Karolina wanted to hang around in the clearing hoping the moose would return, but I was less optimistic. The hikers last saw the moose running away and I figured it was unlikely they would return to a location where they knew people had been recently. I figured our best chance of seeing the moose was to keep moving and hope our paths intersected again somewhere up the trail, and after a few minutes of standing around with no moose poking their head back into the meadow, we continued on.

And never did see the moose. It was frustrating to have such a close encounter but not see the darn things. And it was a family of moose! With kids! Argh!

By now, the skies were completely overcast and the clouds looked mean, but the rain hadn't started. Not yet, at least.

We took a break at another emergency shelter, Badasjakka. I went to the outhouse nearby to do my business--much more comfortable than in the wild, although being an unmanned shelter, I had to use my own toilet paper. The only complication was that the outhouse was completely enclosed with no windows or gaps to allow in light so I had to leave the door cracked open a bit to see anything. I hoped no other hikers would arrive that wanted to use it and surprise me!

But it all went well and there were no surprises. Walking back to the shelter, though, I saw Karolina right next to the window of the hut and figured I could try scaring her by popping out by the window. I sneaked around the building, then jumped out by the window. Boo! Hahaha!

Except... she wasn't there. I'd seen her there not 5 seconds earlier. Where the heck had she gone? I peered through the window looking for her and saw her hidden next to the door of the entrance, clearly about to pounce and try to scare me when I walked in. Huh.

I wasn't sure what to do now. I wasn't quick enough to scare her, but she any hope she had of scaring me was over now that I knew she was hiding behind the door planning to scare me. Maybe I could open the door and scare her if I was quick enough? Maybe.... I didn't know what to do. That didn't seem like it would work. She was clearly expecting me to walk in that door at any second.

I stood there by the window for maybe 10 seconds, trying to think what I should do, and I could see Karolina growing increasingly uncomfortable behind the door. I knew what was happening. She saw me come out of the outhouse and knew I'd be re-entering the shelter, and it was maybe a 10-second walk if I walked slowly, and she was starting to wonder what happened to me. Why hadn't I walked in the door yet?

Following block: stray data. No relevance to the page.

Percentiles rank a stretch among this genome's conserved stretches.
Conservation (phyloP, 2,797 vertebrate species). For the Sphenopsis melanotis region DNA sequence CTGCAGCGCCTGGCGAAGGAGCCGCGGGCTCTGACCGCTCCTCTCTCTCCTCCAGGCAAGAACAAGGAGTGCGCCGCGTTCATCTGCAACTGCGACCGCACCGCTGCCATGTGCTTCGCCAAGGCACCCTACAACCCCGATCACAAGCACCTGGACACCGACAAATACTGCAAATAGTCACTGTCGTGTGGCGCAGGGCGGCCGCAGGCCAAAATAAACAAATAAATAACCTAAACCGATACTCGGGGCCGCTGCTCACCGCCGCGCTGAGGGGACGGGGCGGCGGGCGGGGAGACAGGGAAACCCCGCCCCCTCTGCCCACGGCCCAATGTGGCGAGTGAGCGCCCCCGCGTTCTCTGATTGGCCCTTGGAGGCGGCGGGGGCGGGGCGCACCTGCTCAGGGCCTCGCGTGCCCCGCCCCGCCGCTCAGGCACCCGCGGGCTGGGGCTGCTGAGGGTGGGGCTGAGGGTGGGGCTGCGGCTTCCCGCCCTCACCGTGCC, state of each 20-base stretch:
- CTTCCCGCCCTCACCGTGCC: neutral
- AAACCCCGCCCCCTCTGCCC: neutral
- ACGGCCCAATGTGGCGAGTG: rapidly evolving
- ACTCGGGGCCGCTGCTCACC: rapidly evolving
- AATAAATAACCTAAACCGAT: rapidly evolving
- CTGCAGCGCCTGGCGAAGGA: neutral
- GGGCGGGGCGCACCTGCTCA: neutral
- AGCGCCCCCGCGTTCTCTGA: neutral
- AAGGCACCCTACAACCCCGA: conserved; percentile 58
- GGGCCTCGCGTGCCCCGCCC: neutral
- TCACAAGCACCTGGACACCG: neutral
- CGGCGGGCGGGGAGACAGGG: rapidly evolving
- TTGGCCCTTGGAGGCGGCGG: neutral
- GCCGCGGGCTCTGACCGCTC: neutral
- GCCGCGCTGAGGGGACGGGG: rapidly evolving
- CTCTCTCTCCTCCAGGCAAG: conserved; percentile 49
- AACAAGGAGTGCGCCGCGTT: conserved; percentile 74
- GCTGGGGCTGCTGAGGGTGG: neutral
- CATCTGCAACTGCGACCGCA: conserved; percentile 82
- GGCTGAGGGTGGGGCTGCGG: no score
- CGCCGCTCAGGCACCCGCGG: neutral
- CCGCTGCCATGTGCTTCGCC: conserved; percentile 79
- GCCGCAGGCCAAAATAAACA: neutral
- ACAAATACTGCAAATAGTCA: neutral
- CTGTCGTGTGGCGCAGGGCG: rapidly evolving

She started looking around and finally noticed my head peeking through the window. I waved by wiggling my fingers at her, kind of taunting her. A kind of, "Yeah, I know you're trying to scare me, but it's not going to work," wave. =)

With both of having failed spectacularly at scaring each other, I finally walked around to the front of the shelter and went back in for the rest of our snack break.

I tried to scare Karolina through that window on the left, and she tried to scare me by jumping out at me when I entered the door. We both failed--spectacularly! =)

A few minutes after leaving the shelter, it started sprinkling. Karolina put on her red cape immediately, but I held off on putting on my poncho hoping it was just a short, light sprinkle then would stop. About 10 minutes later, though, the light sprinkle became a heavy sprinkle and I finally stopped to put a poncho over my pack. Stupid rain....

An hour or two later, we arrived at a hostel in Bayerholmen, or maybe that was the name of the hostel? I wasn't entirely clear on that point. The heavy sprinkle was now starting to turn into heavy rain and we ducked underneath the front porch hoping to wait out the rain and take another break.

It was a rather substantial break this time, well over an hour! But the unrelenting rain continued and nowhere in the sky did it look like that was going to change anytime soon. Maybe later this afternoon it would improve, but in the foreseeable future... definitely not.